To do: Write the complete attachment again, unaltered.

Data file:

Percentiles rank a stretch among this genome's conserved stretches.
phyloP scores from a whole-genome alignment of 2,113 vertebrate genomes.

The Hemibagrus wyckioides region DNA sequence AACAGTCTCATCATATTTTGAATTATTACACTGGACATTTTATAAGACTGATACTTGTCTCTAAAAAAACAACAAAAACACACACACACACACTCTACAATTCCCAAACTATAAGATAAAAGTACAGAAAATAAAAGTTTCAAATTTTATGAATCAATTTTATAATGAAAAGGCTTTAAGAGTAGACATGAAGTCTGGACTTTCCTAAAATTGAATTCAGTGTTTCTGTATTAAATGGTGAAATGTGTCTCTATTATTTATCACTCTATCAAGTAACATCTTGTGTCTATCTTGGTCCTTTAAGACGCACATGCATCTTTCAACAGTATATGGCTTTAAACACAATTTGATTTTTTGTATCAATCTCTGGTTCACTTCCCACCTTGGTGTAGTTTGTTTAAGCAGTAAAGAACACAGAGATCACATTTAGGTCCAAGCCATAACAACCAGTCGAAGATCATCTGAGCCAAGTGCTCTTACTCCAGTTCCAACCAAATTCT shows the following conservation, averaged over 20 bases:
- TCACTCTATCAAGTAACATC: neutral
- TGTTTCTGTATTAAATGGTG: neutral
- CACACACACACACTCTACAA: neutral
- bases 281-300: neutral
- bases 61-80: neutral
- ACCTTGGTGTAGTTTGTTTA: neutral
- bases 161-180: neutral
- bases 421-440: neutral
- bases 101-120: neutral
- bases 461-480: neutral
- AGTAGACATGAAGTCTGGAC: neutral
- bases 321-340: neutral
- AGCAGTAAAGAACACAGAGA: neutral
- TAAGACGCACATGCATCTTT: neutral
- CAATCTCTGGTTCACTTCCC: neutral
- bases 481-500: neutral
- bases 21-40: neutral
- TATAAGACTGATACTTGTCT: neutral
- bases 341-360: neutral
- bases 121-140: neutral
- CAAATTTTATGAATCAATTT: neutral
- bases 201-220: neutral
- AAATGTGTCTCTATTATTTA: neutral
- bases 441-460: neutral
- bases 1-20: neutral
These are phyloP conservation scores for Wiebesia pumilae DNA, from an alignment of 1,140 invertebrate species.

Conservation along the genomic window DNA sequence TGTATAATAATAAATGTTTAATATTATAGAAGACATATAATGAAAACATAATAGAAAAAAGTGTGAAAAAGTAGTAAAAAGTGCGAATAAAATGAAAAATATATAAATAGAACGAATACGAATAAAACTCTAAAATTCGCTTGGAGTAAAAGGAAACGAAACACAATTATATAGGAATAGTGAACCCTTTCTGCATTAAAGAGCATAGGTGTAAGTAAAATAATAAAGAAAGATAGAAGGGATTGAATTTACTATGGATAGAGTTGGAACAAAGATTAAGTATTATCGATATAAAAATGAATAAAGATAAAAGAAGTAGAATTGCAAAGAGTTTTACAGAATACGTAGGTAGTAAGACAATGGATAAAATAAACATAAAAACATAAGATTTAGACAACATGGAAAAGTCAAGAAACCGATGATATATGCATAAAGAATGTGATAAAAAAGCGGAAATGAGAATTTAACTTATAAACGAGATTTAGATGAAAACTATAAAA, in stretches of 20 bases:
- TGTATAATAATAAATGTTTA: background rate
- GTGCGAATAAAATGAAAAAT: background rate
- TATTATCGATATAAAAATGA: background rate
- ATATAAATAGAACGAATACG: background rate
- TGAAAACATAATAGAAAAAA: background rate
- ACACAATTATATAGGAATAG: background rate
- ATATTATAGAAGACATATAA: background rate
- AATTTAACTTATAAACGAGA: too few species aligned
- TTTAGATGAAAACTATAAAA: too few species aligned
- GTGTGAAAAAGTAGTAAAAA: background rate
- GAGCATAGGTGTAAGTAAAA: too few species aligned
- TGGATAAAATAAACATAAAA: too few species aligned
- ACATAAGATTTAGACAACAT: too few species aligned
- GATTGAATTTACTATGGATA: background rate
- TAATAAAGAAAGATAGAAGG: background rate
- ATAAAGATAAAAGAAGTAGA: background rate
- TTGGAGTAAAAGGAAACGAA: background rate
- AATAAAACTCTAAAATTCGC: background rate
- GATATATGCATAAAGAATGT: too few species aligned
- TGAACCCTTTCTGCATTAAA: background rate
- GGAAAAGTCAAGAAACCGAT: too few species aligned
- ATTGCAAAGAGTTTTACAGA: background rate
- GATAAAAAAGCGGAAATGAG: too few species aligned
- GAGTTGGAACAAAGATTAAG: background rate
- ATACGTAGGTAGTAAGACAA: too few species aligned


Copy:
Percentiles rank a stretch among this genome's conserved stretches.
phyloP scores from a whole-genome alignment of 2,113 vertebrate genomes.

The Hemibagrus wyckioides region DNA sequence AACAGTCTCATCATATTTTGAATTATTACACTGGACATTTTATAAGACTGATACTTGTCTCTAAAAAAACAACAAAAACACACACACACACACTCTACAATTCCCAAACTATAAGATAAAAGTACAGAAAATAAAAGTTTCAAATTTTATGAATCAATTTTATAATGAAAAGGCTTTAAGAGTAGACATGAAGTCTGGACTTTCCTAAAATTGAATTCAGTGTTTCTGTATTAAATGGTGAAATGTGTCTCTATTATTTATCACTCTATCAAGTAACATCTTGTGTCTATCTTGGTCCTTTAAGACGCACATGCATCTTTCAACAGTATATGGCTTTAAACACAATTTGATTTTTTGTATCAATCTCTGGTTCACTTCCCACCTTGGTGTAGTTTGTTTAAGCAGTAAAGAACACAGAGATCACATTTAGGTCCAAGCCATAACAACCAGTCGAAGATCATCTGAGCCAAGTGCTCTTACTCCAGTTCCAACCAAATTCT shows the following conservation, averaged over 20 bases:
- TCACTCTATCAAGTAACATC: neutral
- TGTTTCTGTATTAAATGGTG: neutral
- CACACACACACACTCTACAA: neutral
- bases 281-300: neutral
- bases 61-80: neutral
- ACCTTGGTGTAGTTTGTTTA: neutral
- bases 161-180: neutral
- bases 421-440: neutral
- bases 101-120: neutral
- bases 461-480: neutral
- AGTAGACATGAAGTCTGGAC: neutral
- bases 321-340: neutral
- AGCAGTAAAGAACACAGAGA: neutral
- TAAGACGCACATGCATCTTT: neutral
- CAATCTCTGGTTCACTTCCC: neutral
- bases 481-500: neutral
- bases 21-40: neutral
- TATAAGACTGATACTTGTCT: neutral
- bases 341-360: neutral
- bases 121-140: neutral
- CAAATTTTATGAATCAATTT: neutral
- bases 201-220: neutral
- AAATGTGTCTCTATTATTTA: neutral
- bases 441-460: neutral
- bases 1-20: neutral
These are phyloP conservation scores for Wiebesia pumilae DNA, from an alignment of 1,140 invertebrate species.

Conservation along the genomic window DNA sequence TGTATAATAATAAATGTTTAATATTATAGAAGACATATAATGAAAACATAATAGAAAAAAGTGTGAAAAAGTAGTAAAAAGTGCGAATAAAATGAAAAATATATAAATAGAACGAATACGAATAAAACTCTAAAATTCGCTTGGAGTAAAAGGAAACGAAACACAATTATATAGGAATAGTGAACCCTTTCTGCATTAAAGAGCATAGGTGTAAGTAAAATAATAAAGAAAGATAGAAGGGATTGAATTTACTATGGATAGAGTTGGAACAAAGATTAAGTATTATCGATATAAAAATGAATAAAGATAAAAGAAGTAGAATTGCAAAGAGTTTTACAGAATACGTAGGTAGTAAGACAATGGATAAAATAAACATAAAAACATAAGATTTAGACAACATGGAAAAGTCAAGAAACCGATGATATATGCATAAAGAATGTGATAAAAAAGCGGAAATGAGAATTTAACTTATAAACGAGATTTAGATGAAAACTATAAAA, in stretches of 20 bases:
- TGTATAATAATAAATGTTTA: background rate
- GTGCGAATAAAATGAAAAAT: background rate
- TATTATCGATATAAAAATGA: background rate
- ATATAAATAGAACGAATACG: background rate
- TGAAAACATAATAGAAAAAA: background rate
- ACACAATTATATAGGAATAG: background rate
- ATATTATAGAAGACATATAA: background rate
- AATTTAACTTATAAACGAGA: too few species aligned
- TTTAGATGAAAACTATAAAA: too few species aligned
- GTGTGAAAAAGTAGTAAAAA: background rate
- GAGCATAGGTGTAAGTAAAA: too few species aligned
- TGGATAAAATAAACATAAAA: too few species aligned
- ACATAAGATTTAGACAACAT: too few species aligned
- GATTGAATTTACTATGGATA: background rate
- TAATAAAGAAAGATAGAAGG: background rate
- ATAAAGATAAAAGAAGTAGA: background rate
- TTGGAGTAAAAGGAAACGAA: background rate
- AATAAAACTCTAAAATTCGC: background rate
- GATATATGCATAAAGAATGT: too few species aligned
- TGAACCCTTTCTGCATTAAA: background rate
- GGAAAAGTCAAGAAACCGAT: too few species aligned
- ATTGCAAAGAGTTTTACAGA: background rate
- GATAAAAAAGCGGAAATGAG: too few species aligned
- GAGTTGGAACAAAGATTAAG: background rate
- ATACGTAGGTAGTAAGACAA: too few species aligned